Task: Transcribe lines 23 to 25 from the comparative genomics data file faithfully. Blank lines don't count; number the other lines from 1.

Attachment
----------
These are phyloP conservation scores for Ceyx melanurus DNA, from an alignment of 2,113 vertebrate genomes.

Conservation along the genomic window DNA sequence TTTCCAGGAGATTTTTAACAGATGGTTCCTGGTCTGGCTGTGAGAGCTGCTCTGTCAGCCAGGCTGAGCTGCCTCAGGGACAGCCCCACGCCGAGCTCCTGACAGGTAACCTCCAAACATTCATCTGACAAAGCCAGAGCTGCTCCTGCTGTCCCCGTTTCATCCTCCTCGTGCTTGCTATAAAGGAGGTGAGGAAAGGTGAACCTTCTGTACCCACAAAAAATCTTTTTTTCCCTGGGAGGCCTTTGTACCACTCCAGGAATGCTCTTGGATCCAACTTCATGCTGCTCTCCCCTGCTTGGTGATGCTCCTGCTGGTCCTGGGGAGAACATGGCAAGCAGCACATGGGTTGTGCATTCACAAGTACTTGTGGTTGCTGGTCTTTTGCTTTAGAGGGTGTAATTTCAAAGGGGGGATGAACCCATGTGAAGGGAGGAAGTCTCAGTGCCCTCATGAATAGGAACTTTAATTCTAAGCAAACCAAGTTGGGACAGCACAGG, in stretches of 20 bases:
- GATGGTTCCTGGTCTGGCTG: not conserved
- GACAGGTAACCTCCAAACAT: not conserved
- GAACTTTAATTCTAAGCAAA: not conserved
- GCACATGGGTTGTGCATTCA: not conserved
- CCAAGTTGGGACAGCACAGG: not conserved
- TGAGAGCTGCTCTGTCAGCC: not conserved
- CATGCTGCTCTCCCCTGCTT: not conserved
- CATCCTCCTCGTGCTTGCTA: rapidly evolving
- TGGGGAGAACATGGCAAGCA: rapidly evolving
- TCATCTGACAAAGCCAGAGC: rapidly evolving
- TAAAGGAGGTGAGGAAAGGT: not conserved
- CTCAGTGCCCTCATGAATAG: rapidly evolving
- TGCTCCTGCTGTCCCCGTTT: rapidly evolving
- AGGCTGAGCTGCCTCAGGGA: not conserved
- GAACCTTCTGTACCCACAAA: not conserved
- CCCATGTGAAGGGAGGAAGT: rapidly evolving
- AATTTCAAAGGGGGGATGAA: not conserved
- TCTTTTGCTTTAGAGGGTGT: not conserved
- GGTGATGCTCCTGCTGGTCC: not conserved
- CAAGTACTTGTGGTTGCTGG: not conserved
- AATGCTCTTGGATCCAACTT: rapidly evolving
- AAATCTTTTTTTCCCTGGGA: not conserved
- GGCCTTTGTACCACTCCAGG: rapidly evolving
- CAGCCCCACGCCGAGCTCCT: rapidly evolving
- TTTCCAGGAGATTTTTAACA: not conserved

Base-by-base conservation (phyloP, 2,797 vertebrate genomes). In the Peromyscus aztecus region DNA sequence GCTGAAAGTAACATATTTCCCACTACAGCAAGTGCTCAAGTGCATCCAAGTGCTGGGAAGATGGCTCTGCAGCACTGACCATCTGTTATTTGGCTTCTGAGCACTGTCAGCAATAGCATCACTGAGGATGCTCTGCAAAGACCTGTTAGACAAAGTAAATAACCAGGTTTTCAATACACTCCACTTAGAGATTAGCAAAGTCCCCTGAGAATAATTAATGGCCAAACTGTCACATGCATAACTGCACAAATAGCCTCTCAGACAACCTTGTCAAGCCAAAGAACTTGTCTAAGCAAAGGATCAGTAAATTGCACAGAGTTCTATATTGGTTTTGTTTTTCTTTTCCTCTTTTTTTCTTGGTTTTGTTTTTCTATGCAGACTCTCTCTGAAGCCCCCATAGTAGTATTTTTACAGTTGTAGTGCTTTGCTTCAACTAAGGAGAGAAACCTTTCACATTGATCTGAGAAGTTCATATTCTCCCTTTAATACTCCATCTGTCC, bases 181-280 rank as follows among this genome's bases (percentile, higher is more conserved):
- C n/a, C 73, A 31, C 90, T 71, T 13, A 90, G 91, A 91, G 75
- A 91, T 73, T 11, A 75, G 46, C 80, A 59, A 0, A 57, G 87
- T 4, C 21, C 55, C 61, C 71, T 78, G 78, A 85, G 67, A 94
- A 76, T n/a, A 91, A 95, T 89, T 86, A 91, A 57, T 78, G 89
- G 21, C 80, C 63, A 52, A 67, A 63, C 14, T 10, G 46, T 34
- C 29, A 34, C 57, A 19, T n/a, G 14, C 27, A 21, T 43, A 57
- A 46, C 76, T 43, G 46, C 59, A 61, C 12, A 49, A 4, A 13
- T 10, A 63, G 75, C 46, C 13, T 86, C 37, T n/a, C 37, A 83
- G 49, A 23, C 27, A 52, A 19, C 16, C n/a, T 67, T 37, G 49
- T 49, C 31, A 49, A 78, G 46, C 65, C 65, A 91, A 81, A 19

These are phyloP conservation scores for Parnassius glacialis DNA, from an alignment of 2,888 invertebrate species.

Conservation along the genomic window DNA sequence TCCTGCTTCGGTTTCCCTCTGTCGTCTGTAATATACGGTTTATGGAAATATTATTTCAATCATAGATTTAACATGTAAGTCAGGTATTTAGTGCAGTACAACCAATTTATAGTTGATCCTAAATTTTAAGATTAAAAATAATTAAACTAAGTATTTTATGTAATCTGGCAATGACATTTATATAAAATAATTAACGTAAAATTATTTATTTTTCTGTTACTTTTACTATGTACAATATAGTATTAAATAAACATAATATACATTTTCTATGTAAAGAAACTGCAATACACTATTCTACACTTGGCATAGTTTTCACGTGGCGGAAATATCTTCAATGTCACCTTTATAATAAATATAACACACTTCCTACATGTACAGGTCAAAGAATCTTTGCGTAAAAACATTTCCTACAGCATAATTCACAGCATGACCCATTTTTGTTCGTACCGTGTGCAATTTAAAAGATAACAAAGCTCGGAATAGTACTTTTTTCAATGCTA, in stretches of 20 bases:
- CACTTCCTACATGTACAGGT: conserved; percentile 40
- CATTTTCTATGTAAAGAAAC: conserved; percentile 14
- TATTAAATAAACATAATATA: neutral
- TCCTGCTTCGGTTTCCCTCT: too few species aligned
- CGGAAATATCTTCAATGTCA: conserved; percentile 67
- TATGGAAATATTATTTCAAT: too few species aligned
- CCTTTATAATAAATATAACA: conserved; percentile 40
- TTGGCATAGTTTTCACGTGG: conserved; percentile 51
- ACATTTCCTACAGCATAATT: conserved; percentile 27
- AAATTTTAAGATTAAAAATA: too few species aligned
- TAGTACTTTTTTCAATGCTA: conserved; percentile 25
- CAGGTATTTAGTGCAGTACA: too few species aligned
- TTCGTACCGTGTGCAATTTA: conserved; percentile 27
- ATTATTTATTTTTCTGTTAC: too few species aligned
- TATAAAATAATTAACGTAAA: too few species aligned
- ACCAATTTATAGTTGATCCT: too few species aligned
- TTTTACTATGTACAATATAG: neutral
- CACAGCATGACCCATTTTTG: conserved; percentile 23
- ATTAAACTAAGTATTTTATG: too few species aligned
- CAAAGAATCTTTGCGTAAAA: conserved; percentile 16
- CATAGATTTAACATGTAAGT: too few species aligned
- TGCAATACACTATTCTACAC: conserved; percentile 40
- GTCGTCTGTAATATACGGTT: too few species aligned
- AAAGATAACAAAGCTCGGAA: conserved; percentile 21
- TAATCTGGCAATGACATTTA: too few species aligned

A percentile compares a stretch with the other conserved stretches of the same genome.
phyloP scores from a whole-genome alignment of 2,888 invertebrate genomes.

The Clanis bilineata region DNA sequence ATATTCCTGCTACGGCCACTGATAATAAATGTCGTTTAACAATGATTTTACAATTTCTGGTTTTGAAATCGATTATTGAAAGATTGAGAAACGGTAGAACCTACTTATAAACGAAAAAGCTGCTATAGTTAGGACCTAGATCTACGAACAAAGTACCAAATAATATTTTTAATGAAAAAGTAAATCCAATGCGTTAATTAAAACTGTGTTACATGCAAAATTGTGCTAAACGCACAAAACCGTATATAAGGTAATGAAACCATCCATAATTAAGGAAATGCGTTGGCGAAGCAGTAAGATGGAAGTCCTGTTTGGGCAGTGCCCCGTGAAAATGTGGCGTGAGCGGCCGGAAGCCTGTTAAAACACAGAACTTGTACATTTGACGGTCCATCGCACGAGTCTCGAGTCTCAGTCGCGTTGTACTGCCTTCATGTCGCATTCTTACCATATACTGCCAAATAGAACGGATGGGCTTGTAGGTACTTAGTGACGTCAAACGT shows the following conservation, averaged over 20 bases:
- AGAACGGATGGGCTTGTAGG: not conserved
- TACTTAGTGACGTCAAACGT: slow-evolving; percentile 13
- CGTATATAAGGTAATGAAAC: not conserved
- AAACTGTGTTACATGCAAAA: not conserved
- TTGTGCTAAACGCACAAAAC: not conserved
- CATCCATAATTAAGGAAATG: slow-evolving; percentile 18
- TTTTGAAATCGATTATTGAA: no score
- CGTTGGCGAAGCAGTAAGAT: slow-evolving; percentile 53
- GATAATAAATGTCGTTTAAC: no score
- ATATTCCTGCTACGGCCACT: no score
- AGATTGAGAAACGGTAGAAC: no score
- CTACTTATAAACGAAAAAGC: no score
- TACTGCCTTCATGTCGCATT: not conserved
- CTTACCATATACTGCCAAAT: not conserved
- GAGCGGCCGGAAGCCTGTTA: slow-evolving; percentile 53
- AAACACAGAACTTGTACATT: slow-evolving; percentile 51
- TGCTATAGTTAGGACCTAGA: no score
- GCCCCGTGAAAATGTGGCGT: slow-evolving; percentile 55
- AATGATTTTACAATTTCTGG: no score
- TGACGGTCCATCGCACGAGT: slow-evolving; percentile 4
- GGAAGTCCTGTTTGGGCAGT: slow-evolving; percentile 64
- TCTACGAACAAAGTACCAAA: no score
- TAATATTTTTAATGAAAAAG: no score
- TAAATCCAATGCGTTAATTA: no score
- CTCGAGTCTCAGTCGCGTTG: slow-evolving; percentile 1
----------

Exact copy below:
- AATGCTCTTGGATCCAACTT: rapidly evolving
- AAATCTTTTTTTCCCTGGGA: not conserved
- GGCCTTTGTACCACTCCAGG: rapidly evolving